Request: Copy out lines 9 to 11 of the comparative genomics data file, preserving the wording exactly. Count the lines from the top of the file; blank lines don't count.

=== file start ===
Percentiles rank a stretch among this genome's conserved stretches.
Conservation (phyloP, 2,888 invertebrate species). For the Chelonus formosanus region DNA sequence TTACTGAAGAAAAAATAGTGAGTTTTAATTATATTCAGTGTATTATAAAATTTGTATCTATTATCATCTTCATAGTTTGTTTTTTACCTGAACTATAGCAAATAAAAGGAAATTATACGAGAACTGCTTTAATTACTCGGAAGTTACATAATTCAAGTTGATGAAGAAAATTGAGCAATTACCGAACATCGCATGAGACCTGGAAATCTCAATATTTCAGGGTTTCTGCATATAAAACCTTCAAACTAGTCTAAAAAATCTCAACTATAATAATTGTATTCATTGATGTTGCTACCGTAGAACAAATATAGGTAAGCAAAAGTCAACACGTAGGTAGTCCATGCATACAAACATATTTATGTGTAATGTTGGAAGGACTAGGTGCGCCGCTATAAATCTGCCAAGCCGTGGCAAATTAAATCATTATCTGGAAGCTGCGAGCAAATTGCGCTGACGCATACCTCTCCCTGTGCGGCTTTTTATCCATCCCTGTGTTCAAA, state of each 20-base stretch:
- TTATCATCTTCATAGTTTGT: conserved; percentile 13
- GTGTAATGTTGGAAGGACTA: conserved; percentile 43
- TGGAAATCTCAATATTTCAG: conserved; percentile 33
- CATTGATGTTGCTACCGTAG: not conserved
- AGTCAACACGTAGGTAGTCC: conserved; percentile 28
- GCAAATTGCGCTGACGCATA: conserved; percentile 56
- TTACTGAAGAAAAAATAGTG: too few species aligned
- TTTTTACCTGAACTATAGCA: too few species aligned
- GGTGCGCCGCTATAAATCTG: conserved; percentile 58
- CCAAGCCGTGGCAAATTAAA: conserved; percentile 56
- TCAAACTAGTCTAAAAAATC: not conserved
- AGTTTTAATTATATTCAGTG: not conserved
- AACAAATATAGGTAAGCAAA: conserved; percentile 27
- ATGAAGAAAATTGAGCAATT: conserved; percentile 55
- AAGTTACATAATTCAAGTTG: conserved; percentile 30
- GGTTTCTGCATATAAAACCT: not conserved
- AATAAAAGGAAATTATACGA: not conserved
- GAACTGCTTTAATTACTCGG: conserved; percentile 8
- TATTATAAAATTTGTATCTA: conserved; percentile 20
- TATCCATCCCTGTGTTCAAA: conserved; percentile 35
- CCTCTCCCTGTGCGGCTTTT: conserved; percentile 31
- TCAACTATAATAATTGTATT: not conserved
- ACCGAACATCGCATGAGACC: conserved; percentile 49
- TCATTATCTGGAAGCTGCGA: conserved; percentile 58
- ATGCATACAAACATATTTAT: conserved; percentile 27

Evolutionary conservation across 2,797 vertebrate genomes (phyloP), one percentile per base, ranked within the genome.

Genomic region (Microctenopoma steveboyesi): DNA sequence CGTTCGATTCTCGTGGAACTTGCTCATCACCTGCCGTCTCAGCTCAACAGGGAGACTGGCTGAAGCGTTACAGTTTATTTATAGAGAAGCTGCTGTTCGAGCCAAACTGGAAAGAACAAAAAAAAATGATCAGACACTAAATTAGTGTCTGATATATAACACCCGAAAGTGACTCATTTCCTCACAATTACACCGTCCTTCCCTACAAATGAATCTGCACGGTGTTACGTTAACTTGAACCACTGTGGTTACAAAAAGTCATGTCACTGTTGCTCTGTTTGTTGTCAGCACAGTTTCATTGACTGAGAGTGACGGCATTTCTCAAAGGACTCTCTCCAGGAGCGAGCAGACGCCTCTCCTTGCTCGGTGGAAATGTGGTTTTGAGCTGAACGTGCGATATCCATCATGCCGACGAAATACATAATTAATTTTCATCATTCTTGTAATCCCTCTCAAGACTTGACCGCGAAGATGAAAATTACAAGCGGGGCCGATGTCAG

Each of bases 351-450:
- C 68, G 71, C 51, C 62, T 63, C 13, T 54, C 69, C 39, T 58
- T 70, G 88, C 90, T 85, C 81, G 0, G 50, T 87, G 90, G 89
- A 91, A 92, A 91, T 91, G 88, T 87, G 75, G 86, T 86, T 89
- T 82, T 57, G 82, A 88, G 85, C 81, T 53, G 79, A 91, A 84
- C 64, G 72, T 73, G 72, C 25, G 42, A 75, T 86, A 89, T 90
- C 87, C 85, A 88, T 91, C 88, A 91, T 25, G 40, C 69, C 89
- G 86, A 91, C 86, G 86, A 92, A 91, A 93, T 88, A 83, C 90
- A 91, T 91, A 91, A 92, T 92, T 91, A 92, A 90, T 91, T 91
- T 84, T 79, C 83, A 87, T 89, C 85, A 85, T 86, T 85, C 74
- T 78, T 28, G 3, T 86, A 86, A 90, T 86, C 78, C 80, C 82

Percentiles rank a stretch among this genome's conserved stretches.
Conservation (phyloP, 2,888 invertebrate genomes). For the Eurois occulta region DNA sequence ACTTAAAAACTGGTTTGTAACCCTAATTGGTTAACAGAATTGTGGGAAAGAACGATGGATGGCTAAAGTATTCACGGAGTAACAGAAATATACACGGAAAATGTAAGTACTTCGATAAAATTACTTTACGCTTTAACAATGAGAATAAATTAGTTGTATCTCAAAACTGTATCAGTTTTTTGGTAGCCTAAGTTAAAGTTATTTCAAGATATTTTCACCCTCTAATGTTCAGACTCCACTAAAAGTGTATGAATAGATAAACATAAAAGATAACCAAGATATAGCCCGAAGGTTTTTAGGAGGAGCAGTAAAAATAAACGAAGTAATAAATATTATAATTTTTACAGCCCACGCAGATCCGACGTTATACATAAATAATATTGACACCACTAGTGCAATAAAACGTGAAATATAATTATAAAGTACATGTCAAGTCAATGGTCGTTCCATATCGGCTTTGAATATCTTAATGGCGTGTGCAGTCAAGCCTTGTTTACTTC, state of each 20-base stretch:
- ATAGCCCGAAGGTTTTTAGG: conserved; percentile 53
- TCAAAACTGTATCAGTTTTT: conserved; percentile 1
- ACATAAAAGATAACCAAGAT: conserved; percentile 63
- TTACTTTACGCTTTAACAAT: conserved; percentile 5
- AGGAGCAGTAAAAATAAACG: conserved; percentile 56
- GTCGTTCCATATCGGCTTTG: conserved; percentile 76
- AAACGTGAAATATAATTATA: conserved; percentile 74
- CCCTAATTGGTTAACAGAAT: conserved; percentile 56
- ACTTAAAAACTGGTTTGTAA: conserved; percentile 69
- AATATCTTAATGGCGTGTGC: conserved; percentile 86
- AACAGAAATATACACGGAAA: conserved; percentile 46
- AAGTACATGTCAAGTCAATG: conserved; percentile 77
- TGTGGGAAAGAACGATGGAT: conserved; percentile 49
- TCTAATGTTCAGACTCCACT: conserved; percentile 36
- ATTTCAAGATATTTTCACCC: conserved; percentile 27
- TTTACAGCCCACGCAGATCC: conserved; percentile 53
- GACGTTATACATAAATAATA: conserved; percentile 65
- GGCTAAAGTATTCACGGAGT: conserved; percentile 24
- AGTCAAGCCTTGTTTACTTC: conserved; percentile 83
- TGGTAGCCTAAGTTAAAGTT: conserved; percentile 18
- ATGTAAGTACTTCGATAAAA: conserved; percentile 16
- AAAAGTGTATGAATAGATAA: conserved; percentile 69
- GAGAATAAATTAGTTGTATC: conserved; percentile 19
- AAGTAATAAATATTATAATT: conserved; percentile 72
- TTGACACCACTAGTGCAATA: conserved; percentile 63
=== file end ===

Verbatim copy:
- TTACTGAAGAAAAAATAGTG: too few species aligned
- TTTTTACCTGAACTATAGCA: too few species aligned
- GGTGCGCCGCTATAAATCTG: conserved; percentile 58